Title: The Interview

Directors: Evan Goldberg, Seth Rogen

Cast: Seth Rogen, James Franco, Randall Park, Lizzy Caplan, Diana Bang

Evan Goldberg and Seth Rogen’s ‘The Interview’ has been gaining continual popularity ever since the project began due to the obvious controversy, but Sony never dissuaded the filmmakers from creating their satire comedy. There’s been a number of movies in the same vein that have been in theaters before, but nobody ever imagined the impending release of ‘The Interview’ would turn into a potentially dangerous situation. After some of the craziness subsided, Sony found an alternate route in order to show the movie off to the public. Lots of movie-goers are happy to see that ‘The Interview’ finally made it’s way out to limited theaters and VOD, but let me run why this movie is worth your time.

‘The Interview’ focuses on the dense talk show host Dave Skylark (James Franco) and his producer friend Aaron (Seth Rogen). After an encounter with an old colleague (Anders Holm), Aaron begins rethinking his career decisions and begins a desperate search to revitalize what he can do to better it. Skylark comes with a out-of-left-field solution; bag an interview with the most secluded dictator in history, Kim Jong-un (Randall Park). Once the CIA finds out that Skylark bagged the biggest interview of the century, they recruit the two to assassinate the dictator. When they land in North Korea, their plans quickly begin to flip around, causing all sorts of chaos for these two oddballs.

There’s some who consider the kind of humor in the Seth Rogen/James Franco films to lean a bit on the immature side, but at least in ‘The Interview’ it never hits the point where it’s unbearably uncomfortable to sit through. The honeypot situation and a couple other gags sprinkled throughout the film work great, including a butt joke that’s difficult to get out of your mind. But a lot of the humor that one would hope would be in James Franco’s performance falls a bit flat. Franco comes off as borderline obnoxious, and after a certain point you just feel bad for anybody associated with this character.

Randall Park struts his stuff as this strange but hilarious interpretation of the powerful dictator. Diana Bang is hilarious as the stern Sook whose ulterior motives aren’t apparent to to our two odd heroes. It’s sucks that Lizzy Caplan didn’t have that much screen time, considering the fact that they keep using her in the promo images. She is the CIA agent who recruits the two to take part in this dangerous mission, but she’s only in the movie for around 10 minutes.. Then again, a large part of the movie takes place in North Korea – more like Hollywood’s interpretation of North Korea – and she’s definitely not a main character.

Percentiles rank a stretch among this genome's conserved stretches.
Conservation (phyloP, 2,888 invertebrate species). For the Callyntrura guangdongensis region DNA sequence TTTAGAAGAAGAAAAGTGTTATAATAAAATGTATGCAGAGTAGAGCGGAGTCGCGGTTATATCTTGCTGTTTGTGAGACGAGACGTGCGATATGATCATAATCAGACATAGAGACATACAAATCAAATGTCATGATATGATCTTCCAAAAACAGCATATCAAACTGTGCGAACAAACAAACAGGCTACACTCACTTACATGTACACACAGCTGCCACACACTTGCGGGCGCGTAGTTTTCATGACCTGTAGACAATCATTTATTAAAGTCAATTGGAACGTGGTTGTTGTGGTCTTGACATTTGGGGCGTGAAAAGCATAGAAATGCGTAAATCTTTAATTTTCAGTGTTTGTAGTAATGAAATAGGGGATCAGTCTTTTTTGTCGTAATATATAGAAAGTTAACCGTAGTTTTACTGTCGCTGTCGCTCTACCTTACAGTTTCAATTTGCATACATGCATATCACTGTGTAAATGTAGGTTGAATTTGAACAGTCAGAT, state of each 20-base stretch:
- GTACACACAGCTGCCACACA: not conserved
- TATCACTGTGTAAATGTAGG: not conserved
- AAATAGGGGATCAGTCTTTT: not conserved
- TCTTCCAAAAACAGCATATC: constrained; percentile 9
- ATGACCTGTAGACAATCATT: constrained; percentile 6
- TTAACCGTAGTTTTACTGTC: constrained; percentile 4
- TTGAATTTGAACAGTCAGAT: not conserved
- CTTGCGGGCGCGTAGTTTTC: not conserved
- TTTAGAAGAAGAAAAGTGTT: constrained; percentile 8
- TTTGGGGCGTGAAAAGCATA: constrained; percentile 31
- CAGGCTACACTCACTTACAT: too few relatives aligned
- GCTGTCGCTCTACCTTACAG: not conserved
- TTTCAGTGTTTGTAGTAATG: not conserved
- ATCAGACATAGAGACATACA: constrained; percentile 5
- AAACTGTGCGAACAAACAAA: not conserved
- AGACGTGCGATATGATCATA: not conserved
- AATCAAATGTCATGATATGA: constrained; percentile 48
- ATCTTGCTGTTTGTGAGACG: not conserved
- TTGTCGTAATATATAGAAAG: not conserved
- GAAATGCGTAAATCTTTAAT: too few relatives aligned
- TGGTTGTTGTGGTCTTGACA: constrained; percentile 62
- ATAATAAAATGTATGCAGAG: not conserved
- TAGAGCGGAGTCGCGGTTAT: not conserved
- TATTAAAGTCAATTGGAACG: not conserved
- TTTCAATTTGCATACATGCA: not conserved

Some of the jokes, and the story, break down after some time of wear and tear. The duration of time ultimately leaves a couple jokes dead, but that doesn’t happen throughout the entire film. The biggest problem is James Franco and his portrayal as the talk show host, but some of that has to do with the script and the other half pertaining to his delivery. But when the third act comes rolling in, the movie hits it’s high point both action and humor-wise. Hopefully you’re not one of those who was keeping their eyes glued onto everything pertaining to the Sony hacks, because if that’s the case then you know what happens towards the end. Regardless, seeing how that conclusion comes to light is funny to see unfold.

Randall Park is hands down the funniest part of ‘The Interview,’ and that’s because he brings such a hilarious take on the ruler. It’s difficult not to think of his Randall’s performance when looking at the real Kim Jong-un after watching this film. Park did such a good job creating his own unique, funny persona and reflecting it off of this supposedly terrifying dictator. And in some ways, it is understandable as to why North Korea would be threatened by this movie’s mere existence. The script and Park’s performance not only dehumanizes Kim Jong-Un, but it gives people more of a reason to laugh at him.

The production design is decent, and the sets feel blocky, like they’ve obviously been shot on a sound stage. There’s nothing wrong with that, and it gives them an excuse to blow things up even more when the movie creeps into the third act.

There’s a couple aspects of ‘The Interview’ that don’t entirely work, but compared to their previous films, this is the best of the Seth Rogen/James Franco movies so far. It is extremely unfortunate that this movie has been riddled with so much controversy – which honestly isn’t that too surprising to hear – but it’s still a blast to watch, whether that be in the comfort of your own home or at a movie theater.

Technical: B

Acting: B-

Story: B

Overall: B


Leave a Reply

Your email address will not be published. Required fields are marked *